I just learned that, in the US, literally asking certain questions on a job interview (as opposed to making discriminatory decisions based on the answers to those questions) is illegal (as found here and here).

It turns out, however, that asking itself is not a punishable offense. Employer can get away with asking those questions until someone uses them as evidence of discrimination in a court case.

Such evidence, by its nature, is only circumstantial. That is, it does not directly show discrimination (after all, the interviewer could be simply doing small talk / assessing soft skills when asking "what is your gender identity?" — rather than having discriminatory intent in mind). But, in conjunction with other corroborating evidence (e.g. rejection despite apparent fitness to work, and acceptance of a less fit applicant who is of a different answer to those question) these questions could indeed prove discrimination.

Now, what standard of proof? "Balance of probabilities" (as for a tort), or "beyond reasonable doubt" (as for a crime)? Is such discrimination a crime in the US, or tort, or what?

Is it the case that those questions prove discrimination just because the statute says they do, despite that otherwise they would not (especially given that state of mind of the employer is not determinable)?

  • You might find this interesting: castle.eiu.edu/alsb/Archives/JELLvol12/…. There are plainly illegal questions that alone provides a cause of action and some others that are highly indicative of discriminatory motive. In any case, discrimination in employment context is a civil action. – zhantongz May 15 at 13:28
  • Is there a related question that asks at what point during the hiring/employment process an employer would be above reproach to ask what a prospective employee's preferred personal pronoun is? On what planet in the year 2020 is gender identity small talk? – Mazura May 15 at 23:45
  • @Mazura What small talk can be about is pretty subjective. In any event, asserting that whoever asks about gender identity necessarily has some sort of prejudice in relation to that is just frantic. – Greendrake May 16 at 0:28

At the federal level, employment discrimination as prohibited here is at its core a tort rather than a crime. Probably the most pertinent first part of the law is Subpart B, which encompasses procedures. The EEOC (Equal Employment Opportunity Commission) may receive allegations of a violation, and there is a procedure for deciding on the merits of the case. After charges are filed, there is an investigation by the EEOC, which may include a public hearing. Based on the investigation, the commission may dismiss the charge (technical flaws in the complaint); they may issue a letter of determination to that effect if they find that there was no reasonable cause for the complaint. They can also encourage a negotiated settlement. In making this determination, the commission follows its own guidelines, as encoded in the regulations. So if the commission determines by its rules that there was a violation, the courts will generally defer to that finding unless the finding is contrary to what Congress said. If there is no dismissal or settlement, then they issue a determination that there is reasonable cause (§1601.21). Then there is a procedure to rectify unlawful practices, which includes the possibility of a conciliation agreement.

Finally, starting at §1601.27, we get to the point that somebody might get their day in court. If the accused still refuses to relent on whatever point was at stake, the matter can go to trial:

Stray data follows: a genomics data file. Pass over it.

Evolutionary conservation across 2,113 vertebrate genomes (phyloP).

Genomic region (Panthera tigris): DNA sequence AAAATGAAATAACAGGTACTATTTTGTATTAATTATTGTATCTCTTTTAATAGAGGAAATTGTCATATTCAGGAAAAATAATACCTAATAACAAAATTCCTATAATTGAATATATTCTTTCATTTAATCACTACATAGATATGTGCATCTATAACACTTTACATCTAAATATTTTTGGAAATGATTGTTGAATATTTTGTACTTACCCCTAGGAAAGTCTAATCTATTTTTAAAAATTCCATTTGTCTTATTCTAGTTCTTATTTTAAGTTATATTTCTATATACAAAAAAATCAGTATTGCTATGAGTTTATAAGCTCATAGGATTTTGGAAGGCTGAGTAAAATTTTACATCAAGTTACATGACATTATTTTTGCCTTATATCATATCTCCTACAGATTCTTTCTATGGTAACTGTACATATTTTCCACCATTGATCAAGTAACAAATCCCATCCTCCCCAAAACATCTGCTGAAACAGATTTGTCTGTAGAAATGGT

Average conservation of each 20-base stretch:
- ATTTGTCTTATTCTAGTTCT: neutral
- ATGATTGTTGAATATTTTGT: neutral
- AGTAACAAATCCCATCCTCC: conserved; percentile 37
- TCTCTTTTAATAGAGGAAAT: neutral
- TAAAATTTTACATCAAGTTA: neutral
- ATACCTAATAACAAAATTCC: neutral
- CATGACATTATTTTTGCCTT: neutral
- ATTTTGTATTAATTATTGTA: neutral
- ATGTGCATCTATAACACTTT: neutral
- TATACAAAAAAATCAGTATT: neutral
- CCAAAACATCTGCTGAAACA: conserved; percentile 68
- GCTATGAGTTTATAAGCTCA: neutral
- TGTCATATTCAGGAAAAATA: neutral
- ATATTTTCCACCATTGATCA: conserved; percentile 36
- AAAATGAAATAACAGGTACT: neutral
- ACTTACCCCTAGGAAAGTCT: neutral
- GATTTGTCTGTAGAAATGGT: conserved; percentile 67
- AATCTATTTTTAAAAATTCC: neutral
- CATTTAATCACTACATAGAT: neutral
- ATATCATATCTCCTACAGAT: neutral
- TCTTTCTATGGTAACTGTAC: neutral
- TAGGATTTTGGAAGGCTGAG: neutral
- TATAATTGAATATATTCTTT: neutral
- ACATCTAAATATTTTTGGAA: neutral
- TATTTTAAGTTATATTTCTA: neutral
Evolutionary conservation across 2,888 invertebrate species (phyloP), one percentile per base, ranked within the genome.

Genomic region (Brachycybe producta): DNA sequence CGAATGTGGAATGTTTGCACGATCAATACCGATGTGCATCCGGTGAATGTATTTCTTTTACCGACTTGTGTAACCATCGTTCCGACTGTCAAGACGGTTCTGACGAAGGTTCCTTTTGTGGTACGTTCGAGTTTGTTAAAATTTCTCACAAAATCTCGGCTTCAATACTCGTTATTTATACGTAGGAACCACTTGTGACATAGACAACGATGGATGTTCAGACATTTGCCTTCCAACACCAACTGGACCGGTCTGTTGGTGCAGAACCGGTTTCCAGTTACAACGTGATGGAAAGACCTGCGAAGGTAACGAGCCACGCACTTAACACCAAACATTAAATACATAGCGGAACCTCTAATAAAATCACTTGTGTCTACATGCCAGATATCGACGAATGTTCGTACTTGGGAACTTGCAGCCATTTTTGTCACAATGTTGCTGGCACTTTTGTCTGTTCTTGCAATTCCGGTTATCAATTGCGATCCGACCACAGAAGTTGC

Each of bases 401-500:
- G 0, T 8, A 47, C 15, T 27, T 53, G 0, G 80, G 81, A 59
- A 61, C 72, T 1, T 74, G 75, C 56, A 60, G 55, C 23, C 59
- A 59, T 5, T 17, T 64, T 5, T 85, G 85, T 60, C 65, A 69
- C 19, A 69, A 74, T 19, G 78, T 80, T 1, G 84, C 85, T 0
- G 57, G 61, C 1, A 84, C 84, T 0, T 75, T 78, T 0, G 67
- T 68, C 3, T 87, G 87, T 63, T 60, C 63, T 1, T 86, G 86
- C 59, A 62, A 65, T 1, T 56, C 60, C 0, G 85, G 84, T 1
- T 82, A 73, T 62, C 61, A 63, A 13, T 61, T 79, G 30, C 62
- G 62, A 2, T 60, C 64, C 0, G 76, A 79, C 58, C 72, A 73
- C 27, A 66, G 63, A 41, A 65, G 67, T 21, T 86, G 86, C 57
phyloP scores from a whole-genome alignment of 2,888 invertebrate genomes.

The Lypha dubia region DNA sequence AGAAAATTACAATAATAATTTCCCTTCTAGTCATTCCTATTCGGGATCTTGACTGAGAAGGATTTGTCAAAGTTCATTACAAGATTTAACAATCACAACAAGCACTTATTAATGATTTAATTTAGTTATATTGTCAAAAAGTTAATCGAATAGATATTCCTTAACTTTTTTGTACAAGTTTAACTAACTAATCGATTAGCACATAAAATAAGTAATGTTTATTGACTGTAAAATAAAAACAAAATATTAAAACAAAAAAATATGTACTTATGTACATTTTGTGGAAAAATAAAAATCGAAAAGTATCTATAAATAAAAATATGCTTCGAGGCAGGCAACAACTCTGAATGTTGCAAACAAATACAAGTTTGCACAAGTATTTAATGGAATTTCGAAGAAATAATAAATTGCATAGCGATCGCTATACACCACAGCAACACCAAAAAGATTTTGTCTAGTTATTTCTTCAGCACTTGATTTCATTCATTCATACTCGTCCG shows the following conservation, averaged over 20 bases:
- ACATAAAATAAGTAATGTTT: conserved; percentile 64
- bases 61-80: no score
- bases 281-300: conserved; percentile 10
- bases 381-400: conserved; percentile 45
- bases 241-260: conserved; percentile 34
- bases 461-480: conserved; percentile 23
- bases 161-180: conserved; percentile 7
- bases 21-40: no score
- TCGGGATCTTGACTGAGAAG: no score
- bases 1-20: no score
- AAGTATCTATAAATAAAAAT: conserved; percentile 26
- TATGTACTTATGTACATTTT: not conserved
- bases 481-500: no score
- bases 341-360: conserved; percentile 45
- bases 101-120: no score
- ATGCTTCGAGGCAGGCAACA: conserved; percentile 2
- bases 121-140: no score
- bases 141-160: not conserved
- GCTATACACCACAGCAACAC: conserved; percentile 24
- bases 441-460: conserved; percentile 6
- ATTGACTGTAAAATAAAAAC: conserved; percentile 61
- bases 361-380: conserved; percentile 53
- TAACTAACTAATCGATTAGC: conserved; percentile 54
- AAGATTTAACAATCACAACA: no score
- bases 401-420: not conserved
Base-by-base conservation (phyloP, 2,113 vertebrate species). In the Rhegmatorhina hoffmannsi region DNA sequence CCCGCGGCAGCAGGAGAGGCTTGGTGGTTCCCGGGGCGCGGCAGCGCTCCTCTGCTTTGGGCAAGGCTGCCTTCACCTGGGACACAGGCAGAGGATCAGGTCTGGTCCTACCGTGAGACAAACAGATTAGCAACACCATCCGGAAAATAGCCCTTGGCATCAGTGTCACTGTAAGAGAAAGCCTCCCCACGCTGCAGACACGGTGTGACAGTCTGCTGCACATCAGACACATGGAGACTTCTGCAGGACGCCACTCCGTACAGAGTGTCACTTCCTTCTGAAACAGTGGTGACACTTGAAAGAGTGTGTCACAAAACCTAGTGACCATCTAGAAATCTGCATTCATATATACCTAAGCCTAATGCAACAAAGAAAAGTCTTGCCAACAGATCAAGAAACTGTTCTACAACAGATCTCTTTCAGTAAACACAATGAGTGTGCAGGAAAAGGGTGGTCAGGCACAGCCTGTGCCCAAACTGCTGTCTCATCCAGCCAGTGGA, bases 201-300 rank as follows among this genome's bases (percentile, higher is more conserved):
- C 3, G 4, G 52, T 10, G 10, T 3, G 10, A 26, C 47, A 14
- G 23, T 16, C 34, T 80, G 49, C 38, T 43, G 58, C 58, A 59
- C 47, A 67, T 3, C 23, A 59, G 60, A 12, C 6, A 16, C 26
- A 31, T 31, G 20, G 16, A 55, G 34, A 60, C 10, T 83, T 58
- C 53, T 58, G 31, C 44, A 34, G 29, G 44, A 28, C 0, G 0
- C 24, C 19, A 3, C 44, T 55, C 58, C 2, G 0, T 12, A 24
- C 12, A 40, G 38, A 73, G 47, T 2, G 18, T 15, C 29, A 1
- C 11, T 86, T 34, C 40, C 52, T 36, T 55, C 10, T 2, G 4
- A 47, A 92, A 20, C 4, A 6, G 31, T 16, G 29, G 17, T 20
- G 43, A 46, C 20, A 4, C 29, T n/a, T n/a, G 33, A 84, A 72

The Commission may bring a civil action against any respondent named in a charge not a government, governmental agency or political subdivision, after thirty (30) days from the date of the filing of a charge with the Commission unless a conciliation agreement acceptable to the Commission has been secured

But also, the aggrieved can take the accused to court at any time. The allegation then must be proven by a preponderance of the evidence.

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  • "Charges" you say — is this word even used for non-criminal wrongdoings? Also, essentially you answer means that an employer can keep asking those prohibited questions and ignore any points that they're illegal so long as the employer is sure they will not prove discrimination in court, is this correct? – Greendrake May 15 at 2:09
  • @Greendrake A charge is sometimes used in some non-criminal contexts, at least in US and Canada, for formal accusations of an offence (be it civil, traffic, adminstrative or even academic) made by/to public or quasipublic bodies. EEOC calls a complaint a charge of discrimination (as is the term used by the law); there is no criminal offence provided by the law. I don't think EEOC can issue civil penalties for discrimination alone either, the "fines" companies pay are to compensate victims. – zhantongz May 15 at 13:06

Neither a tort nor a crime

Torts are civil wrongs. Crimes are offences against the state which are deemed criminal. Both have roots in common law although in many jurisdictions they have been codified.

The cause of action for unlawful discrimination is statute law. That is, it is what it is because the statute says it is. The offence against the state is a civil offence - not a criminal one. The cause of action between private parties is unlawful discrimination. In both the standard of proof is civil “balance of probabilities” or “preponderance of evidence”.

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  • So why is it not a tort? – Greendrake May 16 at 5:47
  • For the same reason it’s not an equity or contract based cause of action. It’s a statutory cause. – Dale M May 16 at 6:21
  • You can have a statutory tort. – D M May 16 at 15:34

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